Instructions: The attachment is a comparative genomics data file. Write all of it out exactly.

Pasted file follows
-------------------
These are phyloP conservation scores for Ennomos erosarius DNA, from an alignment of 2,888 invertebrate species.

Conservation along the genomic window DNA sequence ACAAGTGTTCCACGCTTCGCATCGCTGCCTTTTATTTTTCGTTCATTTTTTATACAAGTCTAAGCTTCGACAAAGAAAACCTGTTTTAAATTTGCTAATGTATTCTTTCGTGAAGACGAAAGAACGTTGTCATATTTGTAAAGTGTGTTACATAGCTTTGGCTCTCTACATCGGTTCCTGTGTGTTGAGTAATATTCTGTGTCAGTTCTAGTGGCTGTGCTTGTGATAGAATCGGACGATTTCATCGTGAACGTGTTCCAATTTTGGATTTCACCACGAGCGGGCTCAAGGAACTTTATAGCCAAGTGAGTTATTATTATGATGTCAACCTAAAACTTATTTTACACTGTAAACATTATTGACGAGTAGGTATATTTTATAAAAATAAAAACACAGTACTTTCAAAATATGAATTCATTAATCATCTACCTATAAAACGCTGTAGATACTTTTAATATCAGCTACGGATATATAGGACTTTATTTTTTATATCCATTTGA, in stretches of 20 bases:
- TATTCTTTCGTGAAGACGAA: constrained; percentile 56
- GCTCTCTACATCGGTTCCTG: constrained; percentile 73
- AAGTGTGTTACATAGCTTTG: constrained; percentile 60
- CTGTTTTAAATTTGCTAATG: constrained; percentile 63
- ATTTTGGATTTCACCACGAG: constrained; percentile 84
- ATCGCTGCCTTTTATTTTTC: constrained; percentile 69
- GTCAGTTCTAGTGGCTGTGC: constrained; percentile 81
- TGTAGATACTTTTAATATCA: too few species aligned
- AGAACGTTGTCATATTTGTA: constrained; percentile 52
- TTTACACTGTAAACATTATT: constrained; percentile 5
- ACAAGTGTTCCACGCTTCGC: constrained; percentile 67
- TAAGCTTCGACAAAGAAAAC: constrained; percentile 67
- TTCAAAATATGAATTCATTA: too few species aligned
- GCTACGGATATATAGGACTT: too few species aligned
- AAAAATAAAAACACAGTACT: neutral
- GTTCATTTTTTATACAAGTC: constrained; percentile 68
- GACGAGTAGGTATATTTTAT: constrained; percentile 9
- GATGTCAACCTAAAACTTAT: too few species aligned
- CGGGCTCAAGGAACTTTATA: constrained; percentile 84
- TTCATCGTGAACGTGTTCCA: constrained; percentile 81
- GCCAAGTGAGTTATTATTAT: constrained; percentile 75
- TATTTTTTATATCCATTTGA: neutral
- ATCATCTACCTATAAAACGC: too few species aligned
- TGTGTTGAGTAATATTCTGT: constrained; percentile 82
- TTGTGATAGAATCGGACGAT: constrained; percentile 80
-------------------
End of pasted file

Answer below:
These are phyloP conservation scores for Ennomos erosarius DNA, from an alignment of 2,888 invertebrate species.

Conservation along the genomic window DNA sequence ACAAGTGTTCCACGCTTCGCATCGCTGCCTTTTATTTTTCGTTCATTTTTTATACAAGTCTAAGCTTCGACAAAGAAAACCTGTTTTAAATTTGCTAATGTATTCTTTCGTGAAGACGAAAGAACGTTGTCATATTTGTAAAGTGTGTTACATAGCTTTGGCTCTCTACATCGGTTCCTGTGTGTTGAGTAATATTCTGTGTCAGTTCTAGTGGCTGTGCTTGTGATAGAATCGGACGATTTCATCGTGAACGTGTTCCAATTTTGGATTTCACCACGAGCGGGCTCAAGGAACTTTATAGCCAAGTGAGTTATTATTATGATGTCAACCTAAAACTTATTTTACACTGTAAACATTATTGACGAGTAGGTATATTTTATAAAAATAAAAACACAGTACTTTCAAAATATGAATTCATTAATCATCTACCTATAAAACGCTGTAGATACTTTTAATATCAGCTACGGATATATAGGACTTTATTTTTTATATCCATTTGA, in stretches of 20 bases:
- TATTCTTTCGTGAAGACGAA: constrained; percentile 56
- GCTCTCTACATCGGTTCCTG: constrained; percentile 73
- AAGTGTGTTACATAGCTTTG: constrained; percentile 60
- CTGTTTTAAATTTGCTAATG: constrained; percentile 63
- ATTTTGGATTTCACCACGAG: constrained; percentile 84
- ATCGCTGCCTTTTATTTTTC: constrained; percentile 69
- GTCAGTTCTAGTGGCTGTGC: constrained; percentile 81
- TGTAGATACTTTTAATATCA: too few species aligned
- AGAACGTTGTCATATTTGTA: constrained; percentile 52
- TTTACACTGTAAACATTATT: constrained; percentile 5
- ACAAGTGTTCCACGCTTCGC: constrained; percentile 67
- TAAGCTTCGACAAAGAAAAC: constrained; percentile 67
- TTCAAAATATGAATTCATTA: too few species aligned
- GCTACGGATATATAGGACTT: too few species aligned
- AAAAATAAAAACACAGTACT: neutral
- GTTCATTTTTTATACAAGTC: constrained; percentile 68
- GACGAGTAGGTATATTTTAT: constrained; percentile 9
- GATGTCAACCTAAAACTTAT: too few species aligned
- CGGGCTCAAGGAACTTTATA: constrained; percentile 84
- TTCATCGTGAACGTGTTCCA: constrained; percentile 81
- GCCAAGTGAGTTATTATTAT: constrained; percentile 75
- TATTTTTTATATCCATTTGA: neutral
- ATCATCTACCTATAAAACGC: too few species aligned
- TGTGTTGAGTAATATTCTGT: constrained; percentile 82
- TTGTGATAGAATCGGACGAT: constrained; percentile 80